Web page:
Body shaming is getting some front page press…again. This time it’s a little Kim Kardashian drama about cellulite and disgust and a lot of “How dare she mislead us???” Friends, do you realize that the pic of her on the beach lost her one hundred THOUSAND followers on Instagram??? What the what? But don’t worry too much about her dynasty; she still have 98.8 million followers on Insta… But please do worry about the fact that she was shamed in the most vicious way.
We see it in our coaching practice all the time. One client who has done much work to get past body shame recently said, “I was not a wanted baby. My mom couldn’t handle another child and I always felt like my body was not welcome, and I was ashamed, especially of my female parts.” And don’t make the mistake that guys are immune to it. They get it, too, now more than ever.
We were recently reminded that body shaming is one of the oldest stories. Adam and Eve, “felt ashamed and covered their nakedness.” No matter what you believe about the bible, it is interesting that the first story recorded has body shame in it. And so from body shame there is sex shame (slut-shaming comes to mind), and from sex shame there are secrets and lies that have built a cloud of fear, loneliness and being either controlled by the shame or feeling desperately out of control. Our deepest hurts can be about how we look. Our culture desperately needs new language and skills to drain the shame out of our beliefs about our bodies!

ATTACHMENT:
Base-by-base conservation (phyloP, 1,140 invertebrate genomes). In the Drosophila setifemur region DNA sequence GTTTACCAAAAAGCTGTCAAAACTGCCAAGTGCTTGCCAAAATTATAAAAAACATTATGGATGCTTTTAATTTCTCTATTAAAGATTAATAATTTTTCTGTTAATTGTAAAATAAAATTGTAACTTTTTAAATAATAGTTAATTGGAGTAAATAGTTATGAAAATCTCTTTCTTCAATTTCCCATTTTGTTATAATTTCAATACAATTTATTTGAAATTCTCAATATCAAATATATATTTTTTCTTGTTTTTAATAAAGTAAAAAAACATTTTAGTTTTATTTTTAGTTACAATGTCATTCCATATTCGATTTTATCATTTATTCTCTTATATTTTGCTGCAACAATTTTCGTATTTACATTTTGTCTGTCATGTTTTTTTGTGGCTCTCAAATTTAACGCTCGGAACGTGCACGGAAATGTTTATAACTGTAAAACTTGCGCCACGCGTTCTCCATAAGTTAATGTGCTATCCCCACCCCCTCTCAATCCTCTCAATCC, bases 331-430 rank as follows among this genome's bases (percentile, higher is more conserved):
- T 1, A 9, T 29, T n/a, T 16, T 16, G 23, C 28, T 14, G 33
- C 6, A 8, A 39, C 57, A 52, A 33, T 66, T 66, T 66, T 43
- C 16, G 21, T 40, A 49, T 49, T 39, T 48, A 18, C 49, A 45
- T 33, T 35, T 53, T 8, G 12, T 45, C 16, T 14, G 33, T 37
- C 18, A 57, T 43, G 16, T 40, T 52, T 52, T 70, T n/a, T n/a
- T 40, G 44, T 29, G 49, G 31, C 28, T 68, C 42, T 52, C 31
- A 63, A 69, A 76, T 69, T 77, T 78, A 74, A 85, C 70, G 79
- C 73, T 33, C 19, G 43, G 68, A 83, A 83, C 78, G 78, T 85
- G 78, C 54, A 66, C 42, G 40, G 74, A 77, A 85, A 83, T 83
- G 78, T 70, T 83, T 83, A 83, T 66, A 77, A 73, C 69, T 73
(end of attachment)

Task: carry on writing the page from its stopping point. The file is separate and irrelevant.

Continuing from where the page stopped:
Marla recently posted an abbreviated version of this on Facebook right after we finished binge-watching a very powerful Netflix show:
“13 Reasons Why…I can’t even imagine being in high school right now. The bullying was bad enough (devastating really) in the mid 80’s where there were no cell phones and social media platforms to accentuate and broadcast our/my shame. I remember clearly the day that five or so other Freshman followed me from a distance from PE to English class and yelled things like, “You’re as ugly as a mutt, you’ve got freckles on your butt,” and “Too bad your butt’s so big. You’d be cute if you were skinner.” Wow. Really? I was 5 foot 4 inches tall and weighed a whopping 110!
The body and slut-shaming in 13… hit way too close to home, in a still very hidden place in my heart that I’ve realized needs another layer of exposure, forgiveness and healing. I was in a Christian boarding school and was categorized as a “slut” because I dated a lot of guys and made out with them. Did I make stupid decisions because of my deep desire to be approved of and loved? Of course. But that’s NEVER. An. Excuse. For. Shaming. My anorexia and bulimia raged an internal war against me, striving for control, perfection and some kind of absolution for that shameful 5 year old little girl, me, that had been sexually abused. I teared up at some point in almost every episode, my heart aching for Hannah’s devastating journey. Really for all of their heartbreaking journeys…